'We will not go quietly': Women's March organizes over 500 marches nationwide for reproductive rights
A month after a Texas law banning abortions after six weeks of pregnancy went into effect, Women's March protesters will gather in support of reproductive rights on Saturday at more than 650 marches in all 50 states and Washington.
Women's March executive director Rachel O'Leary Carmona said that while abortions have never been fully accessible, a Mississippi challenge to the landmark Roe v. Wade decision, Texas' abortion legislation, and the possibility of other states following the Lone Star State with similar laws, represent an "unprecedented attack" on reproductive freedoms.
"For a long time, groups of us were ringing the alarm bell around abortion access and many of us were told we were hysterical and Roe v. Wade will never be overturned," Carmona said. "But now it's clear that our fears were both rational and proportional. We are at a break-glass moment for America, and now's the time for mass mobilization and federal action."
The marches are being planned ahead of the Supreme Court reconvening Oct. 4.
"We don’t say this lightly," the Women's March said in a tweet announcing the marches. "We’re at grave risk of losing our reproductive freedoms. All of us need to fight back."
'Women rising,' but numbers falling: 2020 March tries to reenergize amid flagging enthusiasm
'Shadow Docket': Senate battles over Supreme Court 'shadow docket' in the wake of Texas abortion law
The Supreme Court in September declined to block Texas' abortion law – a move the Women's March said "effectively took the next step towards overturning Roe v. Wade," according to its website.
"Simply put: We are witnessing the most dire threat to abortion access in our lifetime."
The Women's March is partnering with more than 90 other organizations, including Planned Parenthood, National Latina Institute for Reproductive Justice and the Working Families Party amid what they've called "relentless attacks."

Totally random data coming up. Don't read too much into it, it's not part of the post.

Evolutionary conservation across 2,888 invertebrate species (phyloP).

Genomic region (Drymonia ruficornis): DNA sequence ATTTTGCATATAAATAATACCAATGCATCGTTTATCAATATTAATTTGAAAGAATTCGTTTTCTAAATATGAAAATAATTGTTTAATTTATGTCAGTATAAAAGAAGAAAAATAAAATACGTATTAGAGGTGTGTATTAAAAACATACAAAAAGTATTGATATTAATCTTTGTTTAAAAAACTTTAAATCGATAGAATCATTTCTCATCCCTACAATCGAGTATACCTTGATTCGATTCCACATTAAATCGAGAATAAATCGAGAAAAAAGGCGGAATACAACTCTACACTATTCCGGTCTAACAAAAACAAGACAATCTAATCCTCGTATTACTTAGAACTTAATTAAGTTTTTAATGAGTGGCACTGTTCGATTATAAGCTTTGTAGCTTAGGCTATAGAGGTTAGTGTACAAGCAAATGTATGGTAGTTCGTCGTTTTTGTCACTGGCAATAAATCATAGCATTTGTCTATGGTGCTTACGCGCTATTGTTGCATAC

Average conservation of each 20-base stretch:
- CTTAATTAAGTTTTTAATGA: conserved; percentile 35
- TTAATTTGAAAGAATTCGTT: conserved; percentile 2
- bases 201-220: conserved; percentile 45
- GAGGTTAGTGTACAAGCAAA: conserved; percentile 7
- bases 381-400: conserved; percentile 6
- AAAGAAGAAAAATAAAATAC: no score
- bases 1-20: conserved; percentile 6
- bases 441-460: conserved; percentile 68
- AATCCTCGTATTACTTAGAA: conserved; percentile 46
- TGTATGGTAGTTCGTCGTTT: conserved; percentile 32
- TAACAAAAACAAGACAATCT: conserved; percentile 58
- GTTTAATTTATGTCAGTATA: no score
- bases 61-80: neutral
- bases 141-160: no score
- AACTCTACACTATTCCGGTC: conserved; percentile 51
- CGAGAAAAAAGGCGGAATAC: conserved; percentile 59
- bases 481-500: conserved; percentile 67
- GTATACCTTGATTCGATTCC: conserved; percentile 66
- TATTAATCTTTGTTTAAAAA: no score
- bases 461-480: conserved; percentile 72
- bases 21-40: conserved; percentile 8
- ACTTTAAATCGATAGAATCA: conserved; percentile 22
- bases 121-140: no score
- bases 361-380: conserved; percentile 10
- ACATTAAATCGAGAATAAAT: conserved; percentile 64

"This isn't just the Women's March but rather a coalition effort," Carmona said.
She added: "This is not just a women's issue. It's a racial justice issue. It's an immigration issue. It's across the board because abortion is healthcare and a fundamental right."
Inside clinics: Abortion clinics outside Texas see surge in patients since ban
New legislation: House passes legislation protecting the right to an abortion
It's important for the marches to include women of color in the organizing process, Carmona said. The mobilizing and organizing committee behind the event is composed of women of color, she said.
Organizers are calling for people to pledge to march ahead of Oct. 2 by visiting the event page.
Masks and social distancing will be required at the marches, according to the event page. Organizers will also provide hand sanitizer stations and urge anyone who feels sick to attend a virtual event instead of an in-person one.
Virtual events are also a way to include immunocompromised people and others who might not be able to attend an in-person march, Carmona said. She encouraged people to donate to abortion funds and contact their representatives to voice support for abortion access.
The inaugural Women's March in 2017 launched to protest then-President Donald Trump's election. Last fall, a march paid tribute to the late Justice Ruth Bader Ginsburg and to protest now-Justice Amy Coney Barrett’s nomination to the Supreme Court.
"This is a moment to consolidate our movements and to demonstrate to policymakers and to the Supreme Court that we will not go quietly, that this is going to be a fight," she said.
Contact News Now Reporter Christine Fernando at email@example.com or follow her on Twitter at @christinetfern.
This article originally appeared on USA TODAY: Women's March organizes nationwide marches for reproductive rights